In the mid 80s, every household didn’t own a television. My maternal grandparents had a black and white television and were the first ones to get a TV in our family. Every summer vacation apart from the excitement of visiting them, we looked forward to watching TV. My grandparents were in Kolkata and we used to watch Bangla news, Chitrahaar, and mainly Bengali programs there. Doordarshan had fixed timings those days. I remember my Nana feeding us dinner while we watched the TV.
Some memories remain etched forever. Today everyone has a mobile and we have lots of options in terms of programs to watch. Everyone can watch their movies or series of choice in their privacy. The grandparents can watch programs of their choice and so can the grandchildren. No one is obliged to watch the same program together.
I don’t remember what the programs were or which brand the TV was of, I associate the black and white TV with the affection of my maternal grandparents. The black and white TV and the grandparents have departed long back, but those memories are evergreen,
We all know about postpartum depression as this is discussed a lot now. More than physical care, a new mother needs emotional care, which is often ignored by the family and society. Its perceived that a new mother has to be “happy” and her emotions are overlooked.
Same is the case with the mother of another category, the moms of growing up or grown up children. This category of women are ageing, with some breakdown in their health, and of course who can forget the darned hormones! How much a new mother might prepare herself for her baby, she is not prepared enough when the baby is actually born. Similarly it doesn’t matter how much we talk about coping with empty nest syndrome, missing the childhood of the now independent grown-up children, the hormone havoc, nothing prepares the women when it actually happens.
So, just like the new mother this “wise” mother also needs equal support, more emotional than physical. Raising a little bundle to a full grown human is fulfilling yet exhausting. Let the immediate family, extended family, people in general be more supportive than being critical.
The journey of motherhood wasn’t achieved in one day…
I am a Probashi Bangali (Bengali born and raised outside Bengal). My brush with Bangla movies was through what my parents used to watch on Doordarshan (the only channel during my childhood) and a movie or 2 once a year when we visited Kolkata. To be honest, not all actors or movies interested me; partly because I grew up in a different environment and culture, partly because my Bangla vocabulary is not very strong, partly because I found few black and white movies outdated.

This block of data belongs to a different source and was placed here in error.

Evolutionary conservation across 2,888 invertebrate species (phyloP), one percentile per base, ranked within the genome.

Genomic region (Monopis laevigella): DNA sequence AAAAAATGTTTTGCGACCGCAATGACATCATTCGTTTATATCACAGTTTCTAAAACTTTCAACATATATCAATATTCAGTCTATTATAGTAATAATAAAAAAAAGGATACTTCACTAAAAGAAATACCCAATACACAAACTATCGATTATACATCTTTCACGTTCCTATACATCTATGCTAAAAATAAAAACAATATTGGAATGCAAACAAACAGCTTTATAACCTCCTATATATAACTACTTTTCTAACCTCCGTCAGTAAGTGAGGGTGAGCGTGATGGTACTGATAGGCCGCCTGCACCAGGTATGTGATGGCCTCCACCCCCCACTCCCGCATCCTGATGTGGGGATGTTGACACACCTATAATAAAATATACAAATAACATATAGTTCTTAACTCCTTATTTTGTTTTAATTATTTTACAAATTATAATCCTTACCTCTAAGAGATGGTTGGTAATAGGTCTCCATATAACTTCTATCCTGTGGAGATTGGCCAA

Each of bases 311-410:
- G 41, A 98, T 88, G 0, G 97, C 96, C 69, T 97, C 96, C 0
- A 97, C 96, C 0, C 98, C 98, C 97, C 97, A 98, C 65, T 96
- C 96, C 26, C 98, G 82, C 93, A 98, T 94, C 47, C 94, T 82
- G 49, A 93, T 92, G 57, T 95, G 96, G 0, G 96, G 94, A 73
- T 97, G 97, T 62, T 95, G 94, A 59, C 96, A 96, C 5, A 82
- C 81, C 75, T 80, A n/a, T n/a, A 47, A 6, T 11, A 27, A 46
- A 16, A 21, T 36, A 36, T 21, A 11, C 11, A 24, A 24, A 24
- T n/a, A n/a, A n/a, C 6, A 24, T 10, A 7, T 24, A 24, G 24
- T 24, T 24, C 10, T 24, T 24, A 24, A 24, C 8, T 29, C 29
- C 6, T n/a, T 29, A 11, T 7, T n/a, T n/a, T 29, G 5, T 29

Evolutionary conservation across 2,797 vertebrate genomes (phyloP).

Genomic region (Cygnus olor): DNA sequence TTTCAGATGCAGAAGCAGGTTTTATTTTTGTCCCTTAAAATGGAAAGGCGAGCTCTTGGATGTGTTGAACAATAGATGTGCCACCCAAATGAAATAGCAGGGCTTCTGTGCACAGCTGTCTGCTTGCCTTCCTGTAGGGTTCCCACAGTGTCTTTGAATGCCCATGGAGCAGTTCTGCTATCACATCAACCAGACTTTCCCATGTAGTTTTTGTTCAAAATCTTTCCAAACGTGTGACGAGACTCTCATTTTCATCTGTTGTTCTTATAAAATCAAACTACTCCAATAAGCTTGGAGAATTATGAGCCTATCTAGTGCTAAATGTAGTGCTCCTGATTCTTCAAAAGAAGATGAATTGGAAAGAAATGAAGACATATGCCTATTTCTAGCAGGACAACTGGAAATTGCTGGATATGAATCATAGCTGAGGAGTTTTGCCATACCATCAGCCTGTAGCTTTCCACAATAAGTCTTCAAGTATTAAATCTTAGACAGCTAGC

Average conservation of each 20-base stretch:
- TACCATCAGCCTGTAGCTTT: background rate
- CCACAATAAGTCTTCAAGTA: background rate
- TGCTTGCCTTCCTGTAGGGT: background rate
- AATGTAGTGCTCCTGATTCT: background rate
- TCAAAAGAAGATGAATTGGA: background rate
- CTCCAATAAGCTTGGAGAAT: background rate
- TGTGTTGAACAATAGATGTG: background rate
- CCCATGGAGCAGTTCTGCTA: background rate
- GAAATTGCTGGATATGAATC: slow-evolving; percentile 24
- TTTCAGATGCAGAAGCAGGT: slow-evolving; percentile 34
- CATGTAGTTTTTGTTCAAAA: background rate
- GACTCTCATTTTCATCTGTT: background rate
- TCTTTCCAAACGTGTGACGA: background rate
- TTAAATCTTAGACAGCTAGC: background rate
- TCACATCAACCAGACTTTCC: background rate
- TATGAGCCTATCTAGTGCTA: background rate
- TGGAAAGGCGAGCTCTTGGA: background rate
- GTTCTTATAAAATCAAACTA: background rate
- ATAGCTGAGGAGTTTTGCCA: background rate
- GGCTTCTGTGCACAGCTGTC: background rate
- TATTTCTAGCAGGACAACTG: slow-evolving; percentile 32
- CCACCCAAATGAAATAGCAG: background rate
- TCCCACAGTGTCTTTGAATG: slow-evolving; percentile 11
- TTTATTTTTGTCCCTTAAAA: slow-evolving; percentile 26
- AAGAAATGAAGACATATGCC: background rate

But Uttam Kumar and Soumitra Chatterjee’s movies never failed to evoke interest. Both actors were not just suave and great actors, they had a contemporary vibe to them. Both were equally loved by my parents’ generation and mine alike. Both were natural actors with charisma. Uttam Kumar passed away untimely and was a big loss.
Today another legend left us. I always remarked that Soumitra Chatterjee and Amitabh Bachchan are the only 2 legendary actors who are still fit, still acting, still smart and charismatic, still have the hunger for good work.Mr. Chatterjee’s loss is huge, irreplaceable. But till his last days he was active and continued doing what he loved the most, acting. Rest in peace.
When my daughter was born, we had decided to slowly transition our son to sleep separately in his room. But he was only 5 years old back then and would climb up to sleep with us every night. I also realized that the birth of his sister and transition to sleeping alone wasn’t a good idea, at least for some days, as it would made him feel left out. My son would share the bed with us and daughter would sleep in the cot next to the bed. In the midnight, she would wake up for feed and eventually somehow sometimes we all would end up sleeping in the same bed. Of course, eventually the kids slept separately. Even during travel we would share the same room with an extra bed.
Now my kids belong to the “adult” bracket and need to have a separate room in hotels. They no more run around the room or jump on beds. Its another transition like any other stage. When they were younger I would wait them to be independent and have a separate room, but finally when they did it felt strange. This is the way of life. From getting crammed in one bed together to having their own room; its like life preparing you for their eventual flight away from the nest.
Every little transition stirs up a lot of emotions…
Yesterday my son told that his friend has dropped a year after his 12th to do some job to support his family who is going through a major financial crisis. That boy intends to pursue his graduation from next year. There have been youngsters who are having family issues, body image issues, financial issues and they are trying their best to cope up these circumstances.
Before assuming that all teenagers’ life is a bed of roses or that they are carefree and ignorant about the world, before labeling them as reckless and selfish; one should never forget that assumptions are wrong. There are teenagers who are struggling, who are unhappy, who are trying to help their parents to the best of their abilities despite their own emotional turmoil. Most of my son’s friends have turned 18 and here begins the struggle of adult life. albeit a bit too early for these kids.